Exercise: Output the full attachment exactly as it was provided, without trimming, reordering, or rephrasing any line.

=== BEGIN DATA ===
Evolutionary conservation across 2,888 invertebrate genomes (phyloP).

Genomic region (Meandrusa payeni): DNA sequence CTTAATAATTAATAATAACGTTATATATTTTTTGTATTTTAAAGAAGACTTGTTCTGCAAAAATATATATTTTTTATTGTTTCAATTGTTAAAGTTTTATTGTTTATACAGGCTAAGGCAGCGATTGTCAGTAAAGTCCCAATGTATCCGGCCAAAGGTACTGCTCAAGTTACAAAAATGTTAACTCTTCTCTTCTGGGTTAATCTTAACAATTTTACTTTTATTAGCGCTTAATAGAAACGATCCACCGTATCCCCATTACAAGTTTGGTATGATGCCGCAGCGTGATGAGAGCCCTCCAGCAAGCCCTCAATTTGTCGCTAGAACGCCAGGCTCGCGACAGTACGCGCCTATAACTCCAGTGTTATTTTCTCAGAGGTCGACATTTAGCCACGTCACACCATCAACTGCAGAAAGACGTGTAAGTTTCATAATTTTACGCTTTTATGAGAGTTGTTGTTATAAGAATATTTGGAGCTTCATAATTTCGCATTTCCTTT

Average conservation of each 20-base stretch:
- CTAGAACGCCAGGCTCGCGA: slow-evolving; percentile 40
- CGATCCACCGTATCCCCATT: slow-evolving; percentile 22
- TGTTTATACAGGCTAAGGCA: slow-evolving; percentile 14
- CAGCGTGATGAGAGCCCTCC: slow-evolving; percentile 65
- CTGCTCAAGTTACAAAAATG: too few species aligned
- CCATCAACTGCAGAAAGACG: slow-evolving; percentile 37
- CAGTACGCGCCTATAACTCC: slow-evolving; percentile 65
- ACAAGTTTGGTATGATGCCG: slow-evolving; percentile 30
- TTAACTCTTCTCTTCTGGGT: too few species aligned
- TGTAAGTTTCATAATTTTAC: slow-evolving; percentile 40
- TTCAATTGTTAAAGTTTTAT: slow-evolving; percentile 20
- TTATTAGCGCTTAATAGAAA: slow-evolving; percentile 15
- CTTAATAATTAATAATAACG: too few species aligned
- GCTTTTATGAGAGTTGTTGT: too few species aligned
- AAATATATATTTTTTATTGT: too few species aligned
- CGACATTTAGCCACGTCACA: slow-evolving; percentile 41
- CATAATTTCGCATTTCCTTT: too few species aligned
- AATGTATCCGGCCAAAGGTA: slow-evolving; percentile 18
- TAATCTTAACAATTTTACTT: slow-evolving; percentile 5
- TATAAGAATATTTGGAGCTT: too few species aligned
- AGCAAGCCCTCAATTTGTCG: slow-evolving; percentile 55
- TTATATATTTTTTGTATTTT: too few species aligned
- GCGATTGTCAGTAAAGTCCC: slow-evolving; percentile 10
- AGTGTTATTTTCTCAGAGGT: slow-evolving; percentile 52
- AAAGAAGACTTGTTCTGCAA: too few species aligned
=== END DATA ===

Evolutionary conservation across 2,888 invertebrate genomes (phyloP).

Genomic region (Meandrusa payeni): DNA sequence CTTAATAATTAATAATAACGTTATATATTTTTTGTATTTTAAAGAAGACTTGTTCTGCAAAAATATATATTTTTTATTGTTTCAATTGTTAAAGTTTTATTGTTTATACAGGCTAAGGCAGCGATTGTCAGTAAAGTCCCAATGTATCCGGCCAAAGGTACTGCTCAAGTTACAAAAATGTTAACTCTTCTCTTCTGGGTTAATCTTAACAATTTTACTTTTATTAGCGCTTAATAGAAACGATCCACCGTATCCCCATTACAAGTTTGGTATGATGCCGCAGCGTGATGAGAGCCCTCCAGCAAGCCCTCAATTTGTCGCTAGAACGCCAGGCTCGCGACAGTACGCGCCTATAACTCCAGTGTTATTTTCTCAGAGGTCGACATTTAGCCACGTCACACCATCAACTGCAGAAAGACGTGTAAGTTTCATAATTTTACGCTTTTATGAGAGTTGTTGTTATAAGAATATTTGGAGCTTCATAATTTCGCATTTCCTTT

Average conservation of each 20-base stretch:
- CTAGAACGCCAGGCTCGCGA: slow-evolving; percentile 40
- CGATCCACCGTATCCCCATT: slow-evolving; percentile 22
- TGTTTATACAGGCTAAGGCA: slow-evolving; percentile 14
- CAGCGTGATGAGAGCCCTCC: slow-evolving; percentile 65
- CTGCTCAAGTTACAAAAATG: too few species aligned
- CCATCAACTGCAGAAAGACG: slow-evolving; percentile 37
- CAGTACGCGCCTATAACTCC: slow-evolving; percentile 65
- ACAAGTTTGGTATGATGCCG: slow-evolving; percentile 30
- TTAACTCTTCTCTTCTGGGT: too few species aligned
- TGTAAGTTTCATAATTTTAC: slow-evolving; percentile 40
- TTCAATTGTTAAAGTTTTAT: slow-evolving; percentile 20
- TTATTAGCGCTTAATAGAAA: slow-evolving; percentile 15
- CTTAATAATTAATAATAACG: too few species aligned
- GCTTTTATGAGAGTTGTTGT: too few species aligned
- AAATATATATTTTTTATTGT: too few species aligned
- CGACATTTAGCCACGTCACA: slow-evolving; percentile 41
- CATAATTTCGCATTTCCTTT: too few species aligned
- AATGTATCCGGCCAAAGGTA: slow-evolving; percentile 18
- TAATCTTAACAATTTTACTT: slow-evolving; percentile 5
- TATAAGAATATTTGGAGCTT: too few species aligned
- AGCAAGCCCTCAATTTGTCG: slow-evolving; percentile 55
- TTATATATTTTTTGTATTTT: too few species aligned
- GCGATTGTCAGTAAAGTCCC: slow-evolving; percentile 10
- AGTGTTATTTTCTCAGAGGT: slow-evolving; percentile 52
- AAAGAAGACTTGTTCTGCAA: too few species aligned